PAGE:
Saturday, October 11, 2008

Unexpected Support

When my uncle picked my dad and I and the girls up from the airport a week ago Tuesday, he let us know that my grandmother, who is in her mid-eighties, was in the hospital. She and Granddad had just been out to Texas for the funeral of Granddad's last living sibling, and had flown home the day before us. And promptly gone to the hospital, evidently. Grandmommy had uncontrolled bleeding. When we got there, they still hadn't determined exactly what was going on, but within a day or two they figured it out-- diverticulosis, for those of you who know what that is.

The illness was made worse by the fact that Grandmommy has been taking a blood-thinning medication, which is supposed to reduce her risk of stroke. The doctors decided to take her off the medication and put her on a different yet similar medication. Because she would still be on a blood-thinner, they decided surgery would be necessary to prevent the recurrence of the diverticulosis. Grandmommy is not a good candidate for surgery.

As you can imagine, this had all of us shaking our heads, but We Are Not The Doctors. What could we do?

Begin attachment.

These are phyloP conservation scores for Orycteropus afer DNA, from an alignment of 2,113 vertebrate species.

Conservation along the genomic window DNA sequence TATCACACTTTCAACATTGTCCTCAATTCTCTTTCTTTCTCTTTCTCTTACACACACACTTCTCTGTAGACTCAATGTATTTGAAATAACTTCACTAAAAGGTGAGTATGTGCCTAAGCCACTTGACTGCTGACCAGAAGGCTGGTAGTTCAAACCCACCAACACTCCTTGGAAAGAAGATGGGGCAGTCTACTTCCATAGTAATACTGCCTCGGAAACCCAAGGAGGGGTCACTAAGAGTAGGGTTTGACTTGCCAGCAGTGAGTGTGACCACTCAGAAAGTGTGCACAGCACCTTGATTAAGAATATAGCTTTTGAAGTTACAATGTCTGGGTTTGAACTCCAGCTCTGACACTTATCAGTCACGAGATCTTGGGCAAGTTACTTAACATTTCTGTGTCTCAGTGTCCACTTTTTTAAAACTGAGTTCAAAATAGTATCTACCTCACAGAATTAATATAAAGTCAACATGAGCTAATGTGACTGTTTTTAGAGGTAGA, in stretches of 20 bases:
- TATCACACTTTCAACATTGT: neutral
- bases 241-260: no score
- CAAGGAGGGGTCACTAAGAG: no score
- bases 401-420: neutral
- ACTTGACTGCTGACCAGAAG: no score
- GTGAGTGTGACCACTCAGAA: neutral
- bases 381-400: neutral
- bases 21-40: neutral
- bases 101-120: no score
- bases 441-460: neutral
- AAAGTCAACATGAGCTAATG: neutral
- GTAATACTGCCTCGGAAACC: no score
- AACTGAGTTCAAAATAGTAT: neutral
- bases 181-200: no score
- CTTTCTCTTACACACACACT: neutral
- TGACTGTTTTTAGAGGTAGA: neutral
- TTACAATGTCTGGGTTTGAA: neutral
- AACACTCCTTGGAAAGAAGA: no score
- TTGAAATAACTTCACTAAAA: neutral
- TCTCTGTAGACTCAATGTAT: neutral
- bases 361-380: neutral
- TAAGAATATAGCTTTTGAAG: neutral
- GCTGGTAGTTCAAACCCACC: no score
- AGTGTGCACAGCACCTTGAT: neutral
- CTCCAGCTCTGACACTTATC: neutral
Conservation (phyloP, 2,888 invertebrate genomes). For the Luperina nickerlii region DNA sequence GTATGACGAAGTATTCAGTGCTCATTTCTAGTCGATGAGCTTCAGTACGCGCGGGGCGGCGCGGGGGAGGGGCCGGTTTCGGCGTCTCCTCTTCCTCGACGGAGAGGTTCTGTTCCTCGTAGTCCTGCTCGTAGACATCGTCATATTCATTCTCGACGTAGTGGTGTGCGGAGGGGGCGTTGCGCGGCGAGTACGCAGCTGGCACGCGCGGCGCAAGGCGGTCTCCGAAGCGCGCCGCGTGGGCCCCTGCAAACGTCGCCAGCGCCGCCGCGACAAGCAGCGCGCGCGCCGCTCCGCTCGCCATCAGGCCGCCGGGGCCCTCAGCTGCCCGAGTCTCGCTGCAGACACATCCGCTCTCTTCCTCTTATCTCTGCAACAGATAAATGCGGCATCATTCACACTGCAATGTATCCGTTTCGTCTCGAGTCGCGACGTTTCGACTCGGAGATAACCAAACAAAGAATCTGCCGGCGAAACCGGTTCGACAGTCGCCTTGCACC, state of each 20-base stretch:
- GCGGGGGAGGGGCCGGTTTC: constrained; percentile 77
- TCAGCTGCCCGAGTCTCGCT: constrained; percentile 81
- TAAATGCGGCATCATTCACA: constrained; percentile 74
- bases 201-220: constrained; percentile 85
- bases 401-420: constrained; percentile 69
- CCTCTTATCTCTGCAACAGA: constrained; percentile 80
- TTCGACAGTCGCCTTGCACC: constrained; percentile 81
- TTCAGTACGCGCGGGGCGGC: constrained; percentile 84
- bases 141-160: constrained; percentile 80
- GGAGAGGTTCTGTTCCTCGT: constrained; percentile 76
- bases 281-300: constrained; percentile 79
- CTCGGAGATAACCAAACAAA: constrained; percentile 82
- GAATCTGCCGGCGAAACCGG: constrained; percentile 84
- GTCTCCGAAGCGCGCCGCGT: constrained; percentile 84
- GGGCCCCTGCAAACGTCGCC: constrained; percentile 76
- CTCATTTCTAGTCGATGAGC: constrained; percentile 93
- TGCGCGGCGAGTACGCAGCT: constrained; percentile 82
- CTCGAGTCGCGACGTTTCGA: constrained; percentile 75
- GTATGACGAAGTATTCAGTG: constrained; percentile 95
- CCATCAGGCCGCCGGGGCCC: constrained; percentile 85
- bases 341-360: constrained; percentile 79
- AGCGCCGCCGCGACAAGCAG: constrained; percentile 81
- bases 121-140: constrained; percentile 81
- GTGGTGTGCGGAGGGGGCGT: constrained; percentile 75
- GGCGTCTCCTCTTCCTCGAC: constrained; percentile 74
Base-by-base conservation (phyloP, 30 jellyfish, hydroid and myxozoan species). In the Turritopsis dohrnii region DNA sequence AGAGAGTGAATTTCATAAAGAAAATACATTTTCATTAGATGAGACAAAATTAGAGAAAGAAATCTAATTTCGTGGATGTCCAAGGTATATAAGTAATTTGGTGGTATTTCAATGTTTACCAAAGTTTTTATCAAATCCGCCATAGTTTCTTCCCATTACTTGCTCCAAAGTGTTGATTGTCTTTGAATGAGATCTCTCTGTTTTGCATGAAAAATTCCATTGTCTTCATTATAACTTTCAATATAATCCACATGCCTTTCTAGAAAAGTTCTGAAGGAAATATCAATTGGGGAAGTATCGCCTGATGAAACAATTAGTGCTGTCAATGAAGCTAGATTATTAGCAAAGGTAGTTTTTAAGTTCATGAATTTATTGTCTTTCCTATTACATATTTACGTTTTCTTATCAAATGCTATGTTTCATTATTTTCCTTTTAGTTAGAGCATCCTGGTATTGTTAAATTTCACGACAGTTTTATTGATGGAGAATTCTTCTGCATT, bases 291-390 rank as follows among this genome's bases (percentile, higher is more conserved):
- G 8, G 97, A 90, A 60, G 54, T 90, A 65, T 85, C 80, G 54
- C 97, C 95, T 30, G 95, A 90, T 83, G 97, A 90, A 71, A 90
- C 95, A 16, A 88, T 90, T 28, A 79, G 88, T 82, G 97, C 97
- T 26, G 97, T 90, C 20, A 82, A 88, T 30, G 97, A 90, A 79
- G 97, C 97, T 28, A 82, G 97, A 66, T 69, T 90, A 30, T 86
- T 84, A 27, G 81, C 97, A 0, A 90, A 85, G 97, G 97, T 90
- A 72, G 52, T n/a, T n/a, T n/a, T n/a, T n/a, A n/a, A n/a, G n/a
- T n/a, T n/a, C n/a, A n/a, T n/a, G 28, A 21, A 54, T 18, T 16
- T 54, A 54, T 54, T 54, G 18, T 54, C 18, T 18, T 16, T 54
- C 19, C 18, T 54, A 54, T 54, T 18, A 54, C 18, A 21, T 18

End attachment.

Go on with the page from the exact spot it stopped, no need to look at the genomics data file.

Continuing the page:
The next morning, my dad talked on the phone with a minister friend of his that lives in Southern California. They only talked briefly before being disconnected. Then he called his friend's cell number and got connected to someone, but not his friend, although he didn't realize it at once. This person asked Dad about his mom, and listened to Dad's detailed account of her condition. The man on the phone asked Dad why the doctors didn't have Grandmommy on aspirin to lower her risk of stroke. Dad explained that aspirin upset her stomach, and the man said that if she took 81 mg on a full stomach, she would not be nauseated. Dad was very interested in what this man was saying, although by now he realized it was not his friend Joe. Finally, the person on the phone asked if there was anything he could do, Dad asked him to pray, and the man said he would, and said for Dad to call if he needed to talk.

A bit later Dad and my granddad went to the hospital, where Dad proceeded to talk to Grandmommy's primary doctor about aspirin. And talk. And recommended that the primary talk to the other doctors about it. Finally the primary doc did just that. The doctors put their heads together and decided that the aspirin solution would do fine. And surgery would not be necessary.

Later, my dad called the number again. The man he had been talking to was a doctor-- an internal medicine doc in Southern California.

I think he was doing the work of an angel.

My grandmother was in church with us this past weekend. Isn't that a beautiful miracle?

1 comment:

Jubilee said...

Wow, Katie! What an amazing blessing! Definitely an angel. I'm sure your dad told him so. Congratulations on your family miracle, and thanks for sharing it.